While this example is certainly thought provoking, we need to bring things back to the Denison bubble, and figure out what social sustainability here could mean.

During Fall Break, the Fellows met with Jonathan Kalin, founder of Party With Consent. A senior at Colby College, Jonathan began Party With Consent as a movement to encourage"enthusiastic consent," aiming to prevent instances of sexual assault (check out Jonathan's blog here-- http://partywithconsent.wordpress.com/).

Jonathan workshopped with us on thinking critically about partying and consent, as well as on a larger underlying dynamic: gender and consent. One activity we did was called "the man box." On a whiteboard, Jonathan drew a giant square. Inside the square, he wrote down our ideas about what constitutes "manliness." Outside the box, he wrote down our ideas about what is considered "unmanly" and the words used to describe someone who occupies this space outside the box.

Our finished product!

Again: how in the world does this all relate to the work we do as Sustainability Fellows?! 

Something a junior Sustainability Fellow, Daniel Fiorentini, says quite often is that our work is to "develop community through sustainability." In building a community that cares about its environment, we are tasked at building communities in which members respect the wellbeings of others. In this context, committing ourselves to healthy party practices certainly fits.

In the coming months, the Sustainability Fellows will be promoting healthy party practices by working to implement Party With Consent, as well as making recycling more accessible to party hosts.

In the meantime, think about your own lifestyle choices that might not seem to be obviously related to sustainability. How might those choices have social, economic, and/or environmental implications, and what can you do in light of such to make responsible decisions? 

Fellows mulling over the multifaceted nature of sustainability at our Fall Break retreat

Friday, October 18, 2013

Who Are the Fellows?

Those who know even just a few of us as acquaintances have described our group in various ways: an elusive co-ed Greek organization, an underground cult, a society of radical environmentalists that single-handedly recycled all the cardboard during move-in, and a Denison "special interest" club of tree-hugging upperclass students determined to recruit and initiate first-years into their tree-hugging ways.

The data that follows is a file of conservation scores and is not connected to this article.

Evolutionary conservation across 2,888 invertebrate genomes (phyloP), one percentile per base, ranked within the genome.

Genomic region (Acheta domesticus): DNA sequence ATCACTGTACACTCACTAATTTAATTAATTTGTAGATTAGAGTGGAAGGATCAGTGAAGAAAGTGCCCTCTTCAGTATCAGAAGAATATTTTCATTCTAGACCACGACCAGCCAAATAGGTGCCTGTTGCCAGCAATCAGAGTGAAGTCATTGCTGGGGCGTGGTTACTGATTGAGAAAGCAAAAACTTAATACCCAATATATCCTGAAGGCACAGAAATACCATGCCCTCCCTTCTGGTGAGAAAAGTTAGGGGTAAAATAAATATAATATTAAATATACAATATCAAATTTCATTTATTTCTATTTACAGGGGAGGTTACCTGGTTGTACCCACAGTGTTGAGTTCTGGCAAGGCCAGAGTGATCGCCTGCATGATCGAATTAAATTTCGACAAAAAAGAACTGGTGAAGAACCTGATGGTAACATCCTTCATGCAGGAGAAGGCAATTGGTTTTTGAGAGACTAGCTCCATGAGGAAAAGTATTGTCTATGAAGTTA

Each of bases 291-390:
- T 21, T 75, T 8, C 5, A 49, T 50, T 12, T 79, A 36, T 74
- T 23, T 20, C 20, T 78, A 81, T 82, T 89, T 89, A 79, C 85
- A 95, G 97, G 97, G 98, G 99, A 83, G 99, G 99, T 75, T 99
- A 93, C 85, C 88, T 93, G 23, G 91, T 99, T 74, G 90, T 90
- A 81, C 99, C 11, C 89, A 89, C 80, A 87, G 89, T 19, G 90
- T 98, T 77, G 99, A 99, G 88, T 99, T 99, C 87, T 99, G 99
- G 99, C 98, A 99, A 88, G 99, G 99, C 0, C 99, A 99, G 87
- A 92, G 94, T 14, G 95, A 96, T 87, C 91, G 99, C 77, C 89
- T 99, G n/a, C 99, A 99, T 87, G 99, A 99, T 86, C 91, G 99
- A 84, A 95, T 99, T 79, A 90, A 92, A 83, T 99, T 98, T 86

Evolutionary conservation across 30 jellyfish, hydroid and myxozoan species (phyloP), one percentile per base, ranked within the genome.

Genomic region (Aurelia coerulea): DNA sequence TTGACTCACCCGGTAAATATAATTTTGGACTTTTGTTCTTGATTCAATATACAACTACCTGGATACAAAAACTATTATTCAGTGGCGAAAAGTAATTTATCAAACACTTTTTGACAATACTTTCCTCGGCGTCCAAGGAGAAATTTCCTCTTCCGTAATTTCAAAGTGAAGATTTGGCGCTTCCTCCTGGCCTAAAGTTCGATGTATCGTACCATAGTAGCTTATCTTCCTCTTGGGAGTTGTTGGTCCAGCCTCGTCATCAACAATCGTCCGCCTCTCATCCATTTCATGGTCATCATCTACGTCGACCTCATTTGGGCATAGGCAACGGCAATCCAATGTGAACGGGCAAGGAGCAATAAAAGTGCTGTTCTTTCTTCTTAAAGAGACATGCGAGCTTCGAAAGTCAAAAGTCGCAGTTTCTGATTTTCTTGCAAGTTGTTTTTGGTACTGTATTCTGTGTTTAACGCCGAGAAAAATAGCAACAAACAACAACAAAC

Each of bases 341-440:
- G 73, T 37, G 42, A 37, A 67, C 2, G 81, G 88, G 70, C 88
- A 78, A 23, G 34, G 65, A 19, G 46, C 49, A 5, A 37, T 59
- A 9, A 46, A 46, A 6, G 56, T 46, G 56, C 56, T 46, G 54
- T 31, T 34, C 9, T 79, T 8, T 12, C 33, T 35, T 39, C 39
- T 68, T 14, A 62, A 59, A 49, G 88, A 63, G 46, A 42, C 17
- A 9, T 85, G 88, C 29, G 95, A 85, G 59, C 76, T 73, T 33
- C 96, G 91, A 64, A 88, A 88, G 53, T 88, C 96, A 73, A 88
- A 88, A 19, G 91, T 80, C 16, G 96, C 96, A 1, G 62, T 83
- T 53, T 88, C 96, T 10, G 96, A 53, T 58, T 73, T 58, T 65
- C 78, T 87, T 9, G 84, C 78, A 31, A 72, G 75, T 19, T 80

While none of these perceptions of DSF is accurate (we are very much supported institutionally by Denison), it is true that some of us hug trees, and it is also true that a lot of our work is geared toward first-years. Not all of us are ENVS (Environmental Studies) majors; not all of us grew up in the woods; not all of us are vegans who eat tempeh for breakfast. What we do have in common is the passion to create healthy communities that thrive alongside the natural world.

Our aim is to role model sustainable lifestyle choices in first-year residence halls. The definition of sustainability we ascribe to is the "triple bottom line": people, planet, prosperity. Social, environmental, economic. We believe that we can't have one type of sustainability without the other two. In addition, we want to make sustainable lifestyles attainable. We want to make sure that students have the know-how to recycle, the resources to conserve energy, the knowledge to appreciate how environmental nuances of our everyday lives shape us.

Some of the ways we do this is through our Soup 'n Sustainability series, the Green Audit, Campus Sustainability Day (October 23rd), and our I <3 Granville campaign (membership for Denisonians is free of charge! Email Maria Mancini, mancin_m1@denison.edu to join! Also: http://www.iheartgranville.com/).

Next time we're tabling about green cleaning products, Nature Walks, or whatever, stop on by and chat with us! We're SO excited to get to know you :)


Okay, so we did do some recycling during move-in.